Is it that bad to have a span of time without actually doing, or planning to do something? On second thought....this is most likely blasphemous in the GTD world and I'm about to barred from the forum

                  Just to add something that at least looks valuable to the string, I find myself brainstorming to-do's, or NA's for another project. With any luck I manage to have a 3x5 card so I can sneak some notes for later processing.

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                  • #10
                    I only have a couple.
                    1. meditate, take the opportunity to think about absolutely nothing!
                    2. Pay as close attention as possible to everything, no matter how useless the information is, paying attention to body language of the people you work with might come in handy later. You can also consider this one a mediation as well. It will help give you practice for paying attention to boring conversations you actually have to pay attention to.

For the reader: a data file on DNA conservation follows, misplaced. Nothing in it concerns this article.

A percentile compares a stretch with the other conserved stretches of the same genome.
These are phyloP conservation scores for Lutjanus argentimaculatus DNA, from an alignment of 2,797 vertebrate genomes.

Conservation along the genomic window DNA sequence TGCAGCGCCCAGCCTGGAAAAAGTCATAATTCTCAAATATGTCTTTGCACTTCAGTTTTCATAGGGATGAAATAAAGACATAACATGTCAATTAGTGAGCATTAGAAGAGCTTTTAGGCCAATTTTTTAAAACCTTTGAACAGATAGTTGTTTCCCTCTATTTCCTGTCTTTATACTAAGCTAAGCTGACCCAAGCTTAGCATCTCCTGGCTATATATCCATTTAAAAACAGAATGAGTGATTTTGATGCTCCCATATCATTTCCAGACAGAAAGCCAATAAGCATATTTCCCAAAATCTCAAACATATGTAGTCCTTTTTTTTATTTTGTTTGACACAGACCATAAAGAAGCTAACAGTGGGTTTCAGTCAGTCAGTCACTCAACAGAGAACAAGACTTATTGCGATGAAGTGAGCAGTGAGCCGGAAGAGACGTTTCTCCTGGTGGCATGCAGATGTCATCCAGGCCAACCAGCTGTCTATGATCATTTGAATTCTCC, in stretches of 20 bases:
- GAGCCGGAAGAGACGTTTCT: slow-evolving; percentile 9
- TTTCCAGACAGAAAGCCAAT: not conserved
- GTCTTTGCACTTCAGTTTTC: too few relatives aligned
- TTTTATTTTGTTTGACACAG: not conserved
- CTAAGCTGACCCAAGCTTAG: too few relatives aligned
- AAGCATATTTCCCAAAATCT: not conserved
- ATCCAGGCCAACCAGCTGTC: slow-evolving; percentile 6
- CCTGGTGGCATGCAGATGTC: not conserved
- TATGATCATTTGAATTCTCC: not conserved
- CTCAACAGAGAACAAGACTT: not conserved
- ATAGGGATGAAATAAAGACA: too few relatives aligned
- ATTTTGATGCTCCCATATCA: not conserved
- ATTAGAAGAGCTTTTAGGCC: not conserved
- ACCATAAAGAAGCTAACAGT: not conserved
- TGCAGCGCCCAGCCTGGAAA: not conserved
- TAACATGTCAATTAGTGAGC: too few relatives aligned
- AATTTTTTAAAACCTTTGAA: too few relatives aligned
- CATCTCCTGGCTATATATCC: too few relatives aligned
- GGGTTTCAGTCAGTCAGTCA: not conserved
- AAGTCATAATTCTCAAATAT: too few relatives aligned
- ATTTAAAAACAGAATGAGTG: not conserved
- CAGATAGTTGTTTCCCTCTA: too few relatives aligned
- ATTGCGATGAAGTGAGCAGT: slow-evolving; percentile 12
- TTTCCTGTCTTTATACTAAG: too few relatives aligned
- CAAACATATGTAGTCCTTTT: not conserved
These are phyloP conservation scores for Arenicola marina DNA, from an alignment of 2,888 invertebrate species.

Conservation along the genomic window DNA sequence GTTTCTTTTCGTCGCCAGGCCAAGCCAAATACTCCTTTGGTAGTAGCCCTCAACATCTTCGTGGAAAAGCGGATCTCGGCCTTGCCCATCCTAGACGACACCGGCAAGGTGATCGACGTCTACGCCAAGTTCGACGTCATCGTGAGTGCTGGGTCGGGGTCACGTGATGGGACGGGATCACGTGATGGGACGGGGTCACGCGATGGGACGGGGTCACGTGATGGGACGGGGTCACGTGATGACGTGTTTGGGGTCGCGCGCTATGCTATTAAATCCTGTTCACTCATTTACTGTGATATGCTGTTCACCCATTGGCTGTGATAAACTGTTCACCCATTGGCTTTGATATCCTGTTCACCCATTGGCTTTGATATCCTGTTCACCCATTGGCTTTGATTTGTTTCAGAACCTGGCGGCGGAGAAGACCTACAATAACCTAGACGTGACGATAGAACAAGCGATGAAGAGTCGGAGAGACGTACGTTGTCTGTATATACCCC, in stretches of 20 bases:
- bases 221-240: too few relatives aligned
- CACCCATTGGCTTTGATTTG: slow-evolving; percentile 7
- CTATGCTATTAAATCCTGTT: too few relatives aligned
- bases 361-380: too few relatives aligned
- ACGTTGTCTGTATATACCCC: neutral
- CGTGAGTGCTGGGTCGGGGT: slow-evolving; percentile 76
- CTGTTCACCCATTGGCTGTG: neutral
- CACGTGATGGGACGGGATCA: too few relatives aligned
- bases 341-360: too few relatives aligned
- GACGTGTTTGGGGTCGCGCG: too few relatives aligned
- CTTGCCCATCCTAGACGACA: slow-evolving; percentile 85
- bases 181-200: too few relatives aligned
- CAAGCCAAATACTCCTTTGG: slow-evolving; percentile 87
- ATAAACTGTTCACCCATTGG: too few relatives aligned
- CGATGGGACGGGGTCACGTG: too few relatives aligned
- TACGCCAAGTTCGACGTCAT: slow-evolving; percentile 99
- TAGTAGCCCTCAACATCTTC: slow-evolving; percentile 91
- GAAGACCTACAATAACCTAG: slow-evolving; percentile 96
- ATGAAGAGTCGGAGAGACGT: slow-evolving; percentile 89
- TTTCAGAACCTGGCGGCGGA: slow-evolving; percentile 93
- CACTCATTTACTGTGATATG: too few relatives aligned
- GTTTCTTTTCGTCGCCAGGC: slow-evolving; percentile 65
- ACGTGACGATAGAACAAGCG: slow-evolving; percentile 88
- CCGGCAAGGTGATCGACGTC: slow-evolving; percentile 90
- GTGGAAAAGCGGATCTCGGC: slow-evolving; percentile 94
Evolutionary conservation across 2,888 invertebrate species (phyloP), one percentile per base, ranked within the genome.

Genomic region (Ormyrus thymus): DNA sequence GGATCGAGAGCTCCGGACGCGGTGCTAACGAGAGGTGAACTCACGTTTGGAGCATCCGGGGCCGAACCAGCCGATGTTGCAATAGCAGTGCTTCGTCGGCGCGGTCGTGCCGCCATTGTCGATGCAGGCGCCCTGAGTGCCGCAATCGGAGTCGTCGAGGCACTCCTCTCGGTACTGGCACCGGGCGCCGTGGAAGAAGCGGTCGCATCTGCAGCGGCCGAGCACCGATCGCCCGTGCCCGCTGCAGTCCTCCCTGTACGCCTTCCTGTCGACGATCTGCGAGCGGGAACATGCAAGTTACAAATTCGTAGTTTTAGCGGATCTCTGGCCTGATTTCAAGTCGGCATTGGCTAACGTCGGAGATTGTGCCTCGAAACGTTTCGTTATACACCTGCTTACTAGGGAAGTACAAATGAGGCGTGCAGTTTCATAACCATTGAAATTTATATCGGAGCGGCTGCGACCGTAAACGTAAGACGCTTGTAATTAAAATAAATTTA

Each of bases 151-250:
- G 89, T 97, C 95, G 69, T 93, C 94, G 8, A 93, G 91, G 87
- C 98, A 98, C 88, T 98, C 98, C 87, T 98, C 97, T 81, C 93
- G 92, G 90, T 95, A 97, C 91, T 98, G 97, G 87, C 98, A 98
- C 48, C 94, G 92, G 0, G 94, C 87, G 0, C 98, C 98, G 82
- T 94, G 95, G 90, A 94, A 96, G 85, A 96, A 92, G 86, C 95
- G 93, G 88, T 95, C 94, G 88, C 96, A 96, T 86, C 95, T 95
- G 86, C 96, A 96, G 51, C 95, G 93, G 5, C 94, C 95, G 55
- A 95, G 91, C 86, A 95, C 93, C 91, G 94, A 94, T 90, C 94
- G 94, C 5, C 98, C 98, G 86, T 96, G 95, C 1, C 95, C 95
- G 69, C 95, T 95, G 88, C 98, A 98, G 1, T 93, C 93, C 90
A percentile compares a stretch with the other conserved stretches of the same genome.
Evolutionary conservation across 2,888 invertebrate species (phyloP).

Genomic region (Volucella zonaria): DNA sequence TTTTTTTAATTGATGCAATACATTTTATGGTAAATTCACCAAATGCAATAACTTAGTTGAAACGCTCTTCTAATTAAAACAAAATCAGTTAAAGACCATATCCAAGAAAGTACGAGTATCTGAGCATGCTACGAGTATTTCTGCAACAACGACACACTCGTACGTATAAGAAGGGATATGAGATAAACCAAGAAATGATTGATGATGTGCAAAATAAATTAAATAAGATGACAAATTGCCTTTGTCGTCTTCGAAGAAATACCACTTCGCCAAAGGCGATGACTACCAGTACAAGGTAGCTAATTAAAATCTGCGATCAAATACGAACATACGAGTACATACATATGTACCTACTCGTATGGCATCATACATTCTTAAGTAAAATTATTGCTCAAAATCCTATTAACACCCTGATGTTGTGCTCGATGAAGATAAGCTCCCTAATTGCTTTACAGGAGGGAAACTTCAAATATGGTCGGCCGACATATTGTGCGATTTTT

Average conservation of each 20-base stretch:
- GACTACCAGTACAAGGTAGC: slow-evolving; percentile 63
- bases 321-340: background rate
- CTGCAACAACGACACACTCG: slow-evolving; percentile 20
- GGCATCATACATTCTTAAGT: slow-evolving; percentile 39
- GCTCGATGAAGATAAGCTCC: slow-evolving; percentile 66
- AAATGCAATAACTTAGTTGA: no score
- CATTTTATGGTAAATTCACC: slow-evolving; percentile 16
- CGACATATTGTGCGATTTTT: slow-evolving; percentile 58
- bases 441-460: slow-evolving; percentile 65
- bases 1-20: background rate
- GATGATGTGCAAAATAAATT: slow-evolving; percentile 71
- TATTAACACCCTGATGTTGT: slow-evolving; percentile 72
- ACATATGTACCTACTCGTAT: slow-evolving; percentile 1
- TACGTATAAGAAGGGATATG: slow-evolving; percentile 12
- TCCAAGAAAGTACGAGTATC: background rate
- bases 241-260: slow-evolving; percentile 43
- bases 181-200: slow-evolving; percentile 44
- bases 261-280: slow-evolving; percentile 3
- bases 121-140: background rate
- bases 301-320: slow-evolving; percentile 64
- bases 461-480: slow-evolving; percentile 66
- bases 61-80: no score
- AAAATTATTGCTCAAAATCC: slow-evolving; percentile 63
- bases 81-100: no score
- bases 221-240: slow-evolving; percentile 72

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                    • #11
                      Originally posted by 12hourhalfday View Post
                      I only have a couple.
                      1. meditate, take the opportunity to think about absolutely nothing!
                      2. Pay as close attention as possible to everything, no matter how useless the information is, paying attention to body language of the people you work with might come in handy later. You can also consider this one a mediation as well. It will help give you practice for paying attention to boring conversations you actually have to pay attention to.
                      I agree. Grab a meditation book or website which has a list of `spot meditations' in it. These are short 1 - 5 minute meditations you can do with